Another welcome change due to the gravity gimmick is that your gear no longer runs off air. In the first game, you had to constantly be tricking and collecting items to keep your air gauge full, otherwise you were grounded on foot until you found more. This is not an issue in Riders 2.
The game features a story mode, complete with cutscenes and bad voice acting as the first game did. So far, the deal is these metallic rings seem to have dropped onto earth, and subsequently MeteoTech's robots go crazy, not heeding command, and relentlessly pursue these rings. As it happens, Sonic and his pals have stumbled onto one of these rings, and shortly discover their gravity-defying abilities while escaping the pursuit of these robots. Deciding that they are pissed off about being chased everywhere, it's off to MeteoTech to find out what the deal is. I'm sure the plot will twist and turn and all that good junk. I haven't got far into it, so I will leave the rest to the imagination (or for the player to find out).
Additions aside, the game features the core mechanics of the first game, though some are slightly different; Power, Speed, and Flight classes, each with specific abilities and reachable shortcuts. You can level up your gear real-time by collecting rings. For example with Sonic, your first set of rings will activate your grind ability, then your max speed, etc. Overall, the additions and changes benefit the gameplay, and everything else has been tuned up.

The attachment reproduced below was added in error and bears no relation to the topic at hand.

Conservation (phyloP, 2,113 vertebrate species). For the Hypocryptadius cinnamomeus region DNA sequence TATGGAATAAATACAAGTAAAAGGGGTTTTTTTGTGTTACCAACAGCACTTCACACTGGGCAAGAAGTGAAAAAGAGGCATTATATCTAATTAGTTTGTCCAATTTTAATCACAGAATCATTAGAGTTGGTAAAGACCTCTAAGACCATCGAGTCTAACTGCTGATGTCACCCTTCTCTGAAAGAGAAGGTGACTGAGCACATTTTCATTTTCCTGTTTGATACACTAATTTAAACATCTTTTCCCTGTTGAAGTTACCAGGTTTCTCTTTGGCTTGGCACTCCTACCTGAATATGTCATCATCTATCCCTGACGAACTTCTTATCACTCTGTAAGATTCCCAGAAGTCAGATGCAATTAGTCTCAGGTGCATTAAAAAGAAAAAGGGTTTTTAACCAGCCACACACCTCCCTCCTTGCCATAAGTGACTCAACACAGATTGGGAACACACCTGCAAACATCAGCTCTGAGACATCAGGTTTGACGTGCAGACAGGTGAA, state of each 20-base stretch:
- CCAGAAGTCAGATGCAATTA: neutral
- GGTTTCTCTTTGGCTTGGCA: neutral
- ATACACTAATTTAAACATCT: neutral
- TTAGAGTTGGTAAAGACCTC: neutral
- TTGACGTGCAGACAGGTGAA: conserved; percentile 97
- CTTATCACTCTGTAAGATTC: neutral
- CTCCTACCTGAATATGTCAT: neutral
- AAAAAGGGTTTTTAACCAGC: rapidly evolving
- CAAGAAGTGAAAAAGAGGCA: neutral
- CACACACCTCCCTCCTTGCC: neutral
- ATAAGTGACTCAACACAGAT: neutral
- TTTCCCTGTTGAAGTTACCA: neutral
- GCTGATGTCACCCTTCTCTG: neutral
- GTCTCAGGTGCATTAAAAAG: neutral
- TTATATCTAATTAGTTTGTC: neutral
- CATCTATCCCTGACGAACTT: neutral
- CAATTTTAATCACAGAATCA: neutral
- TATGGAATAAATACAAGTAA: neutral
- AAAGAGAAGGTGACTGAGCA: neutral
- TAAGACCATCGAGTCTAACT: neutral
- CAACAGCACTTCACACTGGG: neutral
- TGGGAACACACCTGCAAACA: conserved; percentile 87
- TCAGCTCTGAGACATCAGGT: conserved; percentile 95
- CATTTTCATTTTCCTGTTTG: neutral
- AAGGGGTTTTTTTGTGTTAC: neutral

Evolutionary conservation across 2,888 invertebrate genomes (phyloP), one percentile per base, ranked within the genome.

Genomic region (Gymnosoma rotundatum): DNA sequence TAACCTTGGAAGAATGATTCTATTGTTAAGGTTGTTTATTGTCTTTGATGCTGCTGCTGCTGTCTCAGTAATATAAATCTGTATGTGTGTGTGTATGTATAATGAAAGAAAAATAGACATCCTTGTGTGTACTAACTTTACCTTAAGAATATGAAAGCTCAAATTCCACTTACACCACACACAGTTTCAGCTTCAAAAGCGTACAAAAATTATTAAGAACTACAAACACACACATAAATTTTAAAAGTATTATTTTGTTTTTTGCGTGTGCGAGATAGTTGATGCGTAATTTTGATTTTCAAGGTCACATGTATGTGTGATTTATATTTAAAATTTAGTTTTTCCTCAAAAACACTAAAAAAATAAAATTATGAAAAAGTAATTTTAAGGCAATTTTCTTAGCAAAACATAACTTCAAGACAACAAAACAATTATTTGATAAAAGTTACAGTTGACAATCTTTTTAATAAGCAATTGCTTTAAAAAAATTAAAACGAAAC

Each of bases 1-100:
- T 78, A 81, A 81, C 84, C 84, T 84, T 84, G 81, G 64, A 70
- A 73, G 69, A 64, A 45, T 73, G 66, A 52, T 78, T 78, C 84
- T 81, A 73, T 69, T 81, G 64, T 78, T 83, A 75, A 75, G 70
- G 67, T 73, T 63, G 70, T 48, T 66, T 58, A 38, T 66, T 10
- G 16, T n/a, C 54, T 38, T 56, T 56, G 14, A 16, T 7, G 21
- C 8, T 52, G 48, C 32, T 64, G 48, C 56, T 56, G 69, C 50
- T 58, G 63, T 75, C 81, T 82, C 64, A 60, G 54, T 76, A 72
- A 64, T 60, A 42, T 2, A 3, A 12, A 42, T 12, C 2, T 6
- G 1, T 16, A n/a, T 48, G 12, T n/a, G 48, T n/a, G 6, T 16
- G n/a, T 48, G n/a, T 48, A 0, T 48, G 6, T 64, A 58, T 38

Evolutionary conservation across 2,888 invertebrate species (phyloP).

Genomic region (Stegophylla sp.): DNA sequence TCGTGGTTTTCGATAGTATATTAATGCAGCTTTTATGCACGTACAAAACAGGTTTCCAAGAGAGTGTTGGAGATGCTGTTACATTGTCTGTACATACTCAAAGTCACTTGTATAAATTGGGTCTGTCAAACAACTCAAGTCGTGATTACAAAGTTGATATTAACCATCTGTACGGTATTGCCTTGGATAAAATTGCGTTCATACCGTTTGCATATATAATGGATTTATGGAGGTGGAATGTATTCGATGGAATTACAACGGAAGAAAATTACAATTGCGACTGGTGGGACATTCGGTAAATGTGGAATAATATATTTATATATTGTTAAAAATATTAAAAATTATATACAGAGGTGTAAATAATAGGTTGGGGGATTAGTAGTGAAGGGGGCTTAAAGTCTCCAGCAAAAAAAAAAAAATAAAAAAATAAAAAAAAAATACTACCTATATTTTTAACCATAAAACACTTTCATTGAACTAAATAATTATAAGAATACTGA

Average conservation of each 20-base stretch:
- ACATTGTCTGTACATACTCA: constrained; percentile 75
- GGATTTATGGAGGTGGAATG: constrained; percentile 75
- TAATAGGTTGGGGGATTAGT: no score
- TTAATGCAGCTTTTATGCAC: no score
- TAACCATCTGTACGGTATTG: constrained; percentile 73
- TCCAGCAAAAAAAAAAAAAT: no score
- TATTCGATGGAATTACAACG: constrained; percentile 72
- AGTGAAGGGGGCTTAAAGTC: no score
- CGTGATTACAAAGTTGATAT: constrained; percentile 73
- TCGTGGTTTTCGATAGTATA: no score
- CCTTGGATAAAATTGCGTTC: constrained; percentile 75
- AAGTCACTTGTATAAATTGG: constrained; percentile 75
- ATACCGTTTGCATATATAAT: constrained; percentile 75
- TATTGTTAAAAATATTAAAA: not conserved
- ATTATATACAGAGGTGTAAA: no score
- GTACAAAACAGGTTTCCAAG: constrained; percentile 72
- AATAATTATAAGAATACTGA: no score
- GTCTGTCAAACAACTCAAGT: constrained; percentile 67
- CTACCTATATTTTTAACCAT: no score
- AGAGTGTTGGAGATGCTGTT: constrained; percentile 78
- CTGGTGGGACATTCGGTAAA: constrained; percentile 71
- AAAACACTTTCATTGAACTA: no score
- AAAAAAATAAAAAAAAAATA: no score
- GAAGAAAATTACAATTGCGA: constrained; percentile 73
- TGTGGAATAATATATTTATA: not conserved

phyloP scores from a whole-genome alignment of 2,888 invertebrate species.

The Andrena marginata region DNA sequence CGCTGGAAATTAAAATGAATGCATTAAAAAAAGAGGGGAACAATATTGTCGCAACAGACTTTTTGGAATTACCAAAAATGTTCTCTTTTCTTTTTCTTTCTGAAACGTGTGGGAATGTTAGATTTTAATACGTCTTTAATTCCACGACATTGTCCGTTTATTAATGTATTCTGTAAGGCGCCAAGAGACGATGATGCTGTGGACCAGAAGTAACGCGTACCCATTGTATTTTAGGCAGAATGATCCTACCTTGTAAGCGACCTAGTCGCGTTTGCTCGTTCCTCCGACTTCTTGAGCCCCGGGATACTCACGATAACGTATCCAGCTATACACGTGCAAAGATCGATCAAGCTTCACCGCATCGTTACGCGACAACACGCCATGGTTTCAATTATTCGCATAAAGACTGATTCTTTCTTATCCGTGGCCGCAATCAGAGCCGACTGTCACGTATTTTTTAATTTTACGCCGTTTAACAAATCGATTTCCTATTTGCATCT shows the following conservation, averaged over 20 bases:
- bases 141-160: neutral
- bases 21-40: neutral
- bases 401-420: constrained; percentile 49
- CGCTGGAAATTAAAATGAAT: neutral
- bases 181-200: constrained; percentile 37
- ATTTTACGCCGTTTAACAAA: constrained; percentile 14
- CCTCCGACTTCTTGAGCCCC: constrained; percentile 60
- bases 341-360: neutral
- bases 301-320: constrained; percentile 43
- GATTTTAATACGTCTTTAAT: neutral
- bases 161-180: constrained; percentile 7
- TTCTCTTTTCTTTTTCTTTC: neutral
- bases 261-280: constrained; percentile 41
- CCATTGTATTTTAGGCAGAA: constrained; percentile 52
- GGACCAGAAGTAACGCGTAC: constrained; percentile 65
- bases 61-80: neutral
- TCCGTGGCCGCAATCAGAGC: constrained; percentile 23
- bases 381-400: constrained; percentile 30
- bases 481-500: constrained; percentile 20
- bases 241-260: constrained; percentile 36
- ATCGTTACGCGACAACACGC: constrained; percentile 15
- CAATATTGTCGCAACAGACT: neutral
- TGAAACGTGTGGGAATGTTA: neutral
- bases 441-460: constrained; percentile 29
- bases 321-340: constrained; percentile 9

The Wii version exhibits motion controls (horizontal or vertical), as well as the option to go with a gamecube controller. The motion controls function, but the gamecube controller will give you the most precision, by far, and I highly recommend you play through the game using those.
The music so far, as with the first game, is nothing to write home about. Nothing memorable, but nothing offensive or intrusive. They are suitably uptempo, techno inspired tracks that match with the futuristic, high speed theme.
The graphics get the job done as well, but are relatively underwhelming. Perhaps moreso than the first game. Some areas looks relatively muted and bare bones insofar as textures go, and not as crisp and vibrant as the first game, though the game features interesting and eye catching art direction nonetheless.
As I understand it, the game features twice the amount of tracks and charatcers, and of course there is plenty of extra gear to buy and obtain, and some courses and characters to unlock. So there is plenty of gameplay to be had. The tracks for the most part are well designed and interesting. The wii version benefits from wifi by uploading your ghost data and rankings to the zomg internet. however, online play is not present, which is a big letdown.
Overall I would rate the game a 6.5 - 7/10.
Roughly the same score I would award the original, however the sequel is definitley more solid, and exhibits enough changes to make it worth checking out.
It may not be your bag of tea, however, and is not too radically different from its predecessor. So I would recommend a rental before anyone drops 50 bucks on it. however, again, if you enjoyed any aspect of Riders, it's sequel features enough changes to warrant checking it out. It's not about to endanger, say, Mario Kart, but this spinoff series has enough style and unique gameplay to warrant a look-see. When you get the hang of the learning curve, there is plenty of fun to be had.